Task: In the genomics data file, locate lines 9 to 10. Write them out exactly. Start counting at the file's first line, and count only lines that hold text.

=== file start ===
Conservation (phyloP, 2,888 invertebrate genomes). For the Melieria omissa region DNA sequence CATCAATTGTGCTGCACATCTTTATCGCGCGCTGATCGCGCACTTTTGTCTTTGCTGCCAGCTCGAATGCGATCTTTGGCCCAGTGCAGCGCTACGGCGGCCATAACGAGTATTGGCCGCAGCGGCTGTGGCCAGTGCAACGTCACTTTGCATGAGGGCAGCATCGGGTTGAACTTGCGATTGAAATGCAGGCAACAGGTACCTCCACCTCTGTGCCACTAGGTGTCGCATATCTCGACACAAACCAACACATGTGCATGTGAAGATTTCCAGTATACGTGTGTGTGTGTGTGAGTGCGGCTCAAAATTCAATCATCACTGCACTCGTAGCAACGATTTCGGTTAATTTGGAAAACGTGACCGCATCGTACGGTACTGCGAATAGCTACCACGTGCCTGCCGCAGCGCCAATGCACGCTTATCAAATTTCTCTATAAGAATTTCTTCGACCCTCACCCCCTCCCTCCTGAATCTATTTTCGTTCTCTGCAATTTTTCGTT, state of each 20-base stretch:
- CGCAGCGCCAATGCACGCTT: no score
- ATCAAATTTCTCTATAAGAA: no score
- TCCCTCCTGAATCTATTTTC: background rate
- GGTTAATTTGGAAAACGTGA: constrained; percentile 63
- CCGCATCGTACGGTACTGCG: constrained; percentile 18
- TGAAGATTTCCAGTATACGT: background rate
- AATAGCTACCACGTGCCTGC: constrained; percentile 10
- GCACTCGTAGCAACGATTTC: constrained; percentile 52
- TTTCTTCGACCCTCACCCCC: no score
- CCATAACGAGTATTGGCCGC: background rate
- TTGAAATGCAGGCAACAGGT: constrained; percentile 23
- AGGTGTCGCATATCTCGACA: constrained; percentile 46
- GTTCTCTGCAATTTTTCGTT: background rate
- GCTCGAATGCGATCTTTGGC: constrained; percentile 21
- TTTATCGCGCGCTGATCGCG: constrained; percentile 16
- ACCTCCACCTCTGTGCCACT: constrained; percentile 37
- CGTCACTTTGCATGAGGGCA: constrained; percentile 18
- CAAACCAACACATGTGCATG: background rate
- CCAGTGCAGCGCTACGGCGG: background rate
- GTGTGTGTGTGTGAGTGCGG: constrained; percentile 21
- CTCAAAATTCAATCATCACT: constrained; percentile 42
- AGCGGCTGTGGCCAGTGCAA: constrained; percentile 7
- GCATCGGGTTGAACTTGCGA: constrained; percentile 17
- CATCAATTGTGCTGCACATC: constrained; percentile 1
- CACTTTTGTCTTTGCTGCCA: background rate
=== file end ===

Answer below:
- GCACTCGTAGCAACGATTTC: constrained; percentile 52
- TTTCTTCGACCCTCACCCCC: no score